Gram and the memory of Pop: My grandfather, Pop, would occasionally volunteer to pray at our holiday meals.  It was a deeply emotional prayer thanking God that he was alive one more year and able to spend the holiday with his family.  I'm thankful for his memory and thankful to still have my Gram with us.

Siblings: This Thanksgiving, not only am I thankful for my birth siblings, my siblings by marriage, but also for those that are my siblings not only through birth.  I'm grateful for those I got to spend part of the day with and those who are always with me in spirit.

Hubby: My blog says enough for why I'm thankful for my husband, but this picture says even more:


2. Food

My love for eating food has been ever present.  However, my love for cooking food has not always been.  My mother dragged me to a pampered chef party at my Aunt Terry's house the year before I was to be married.  All the women were going around answering the question, "What do you like to cook?"  When it came to me, I honestly blurted out, "Nothing.  My husband is going to starve."  I'm thankful for this inexplicable love of cooking, baking, and being in the kitchen.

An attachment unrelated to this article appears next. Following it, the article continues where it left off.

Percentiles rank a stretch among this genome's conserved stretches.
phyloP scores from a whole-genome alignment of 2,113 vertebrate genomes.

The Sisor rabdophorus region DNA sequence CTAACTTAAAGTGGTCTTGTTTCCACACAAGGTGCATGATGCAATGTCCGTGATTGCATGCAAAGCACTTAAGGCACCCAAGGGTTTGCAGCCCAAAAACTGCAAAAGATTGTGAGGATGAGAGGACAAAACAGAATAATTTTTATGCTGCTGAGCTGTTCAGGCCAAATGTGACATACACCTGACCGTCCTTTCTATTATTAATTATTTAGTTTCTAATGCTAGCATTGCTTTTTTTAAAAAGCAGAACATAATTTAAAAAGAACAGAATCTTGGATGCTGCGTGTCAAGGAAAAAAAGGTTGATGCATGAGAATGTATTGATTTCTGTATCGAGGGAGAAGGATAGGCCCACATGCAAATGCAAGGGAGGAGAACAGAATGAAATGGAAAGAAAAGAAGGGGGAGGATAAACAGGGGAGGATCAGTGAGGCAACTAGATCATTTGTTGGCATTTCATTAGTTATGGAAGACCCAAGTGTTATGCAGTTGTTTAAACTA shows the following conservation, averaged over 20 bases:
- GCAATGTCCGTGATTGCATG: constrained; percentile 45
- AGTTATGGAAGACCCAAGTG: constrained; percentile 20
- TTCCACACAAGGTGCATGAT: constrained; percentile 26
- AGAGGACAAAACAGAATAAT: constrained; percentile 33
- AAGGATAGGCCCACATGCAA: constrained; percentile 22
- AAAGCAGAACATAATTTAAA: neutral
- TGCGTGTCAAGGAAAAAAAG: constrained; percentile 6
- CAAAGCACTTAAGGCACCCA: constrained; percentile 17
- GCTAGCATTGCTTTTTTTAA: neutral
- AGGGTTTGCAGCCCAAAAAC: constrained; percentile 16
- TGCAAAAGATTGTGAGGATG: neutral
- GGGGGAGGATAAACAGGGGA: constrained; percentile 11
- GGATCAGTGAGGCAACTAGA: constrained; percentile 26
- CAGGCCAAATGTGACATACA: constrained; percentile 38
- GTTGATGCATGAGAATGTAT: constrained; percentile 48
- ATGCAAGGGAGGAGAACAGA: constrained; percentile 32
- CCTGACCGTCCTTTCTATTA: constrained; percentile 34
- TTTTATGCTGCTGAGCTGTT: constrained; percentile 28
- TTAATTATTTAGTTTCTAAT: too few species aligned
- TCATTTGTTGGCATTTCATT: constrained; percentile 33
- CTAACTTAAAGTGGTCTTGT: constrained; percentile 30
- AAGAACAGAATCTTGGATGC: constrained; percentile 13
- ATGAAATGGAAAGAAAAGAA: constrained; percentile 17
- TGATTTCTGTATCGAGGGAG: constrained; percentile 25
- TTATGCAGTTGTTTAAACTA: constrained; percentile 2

I'm also thankful for the tradition of my family dessert breakfast.  You can read about how it began and what last year's was like here: Thanksgiving breakfast.  I'll be posting over at www.theorangestrainer.blogspot.com a few new recipes I did this year.

Like this candied bacon:


And these cinnamon rolls:


And this cranberry butter:


3. Relaxation

It is hard for me to take time to relax.  I have to be severely ill or interested in watching a movie to actually "relax".  Thanksgiving is one of the few times during the year that my couch and I cozy up together with absolutely no regrets.

4. Holidays

Holidays and the traditions within them are a blessing.  I know that I can take the likeness of Tevye from Fiddler on the Roof when it comes to traditions and holidays.  I have a controlling love over them.  Unlike Tevye, who followed tradition because it was all he ever knew, I think I have such a firm grasp to mine because some of the best times of my life have been spent within moments of family traditions.

This was a last minute cell phone shot.  I love it.
5. Home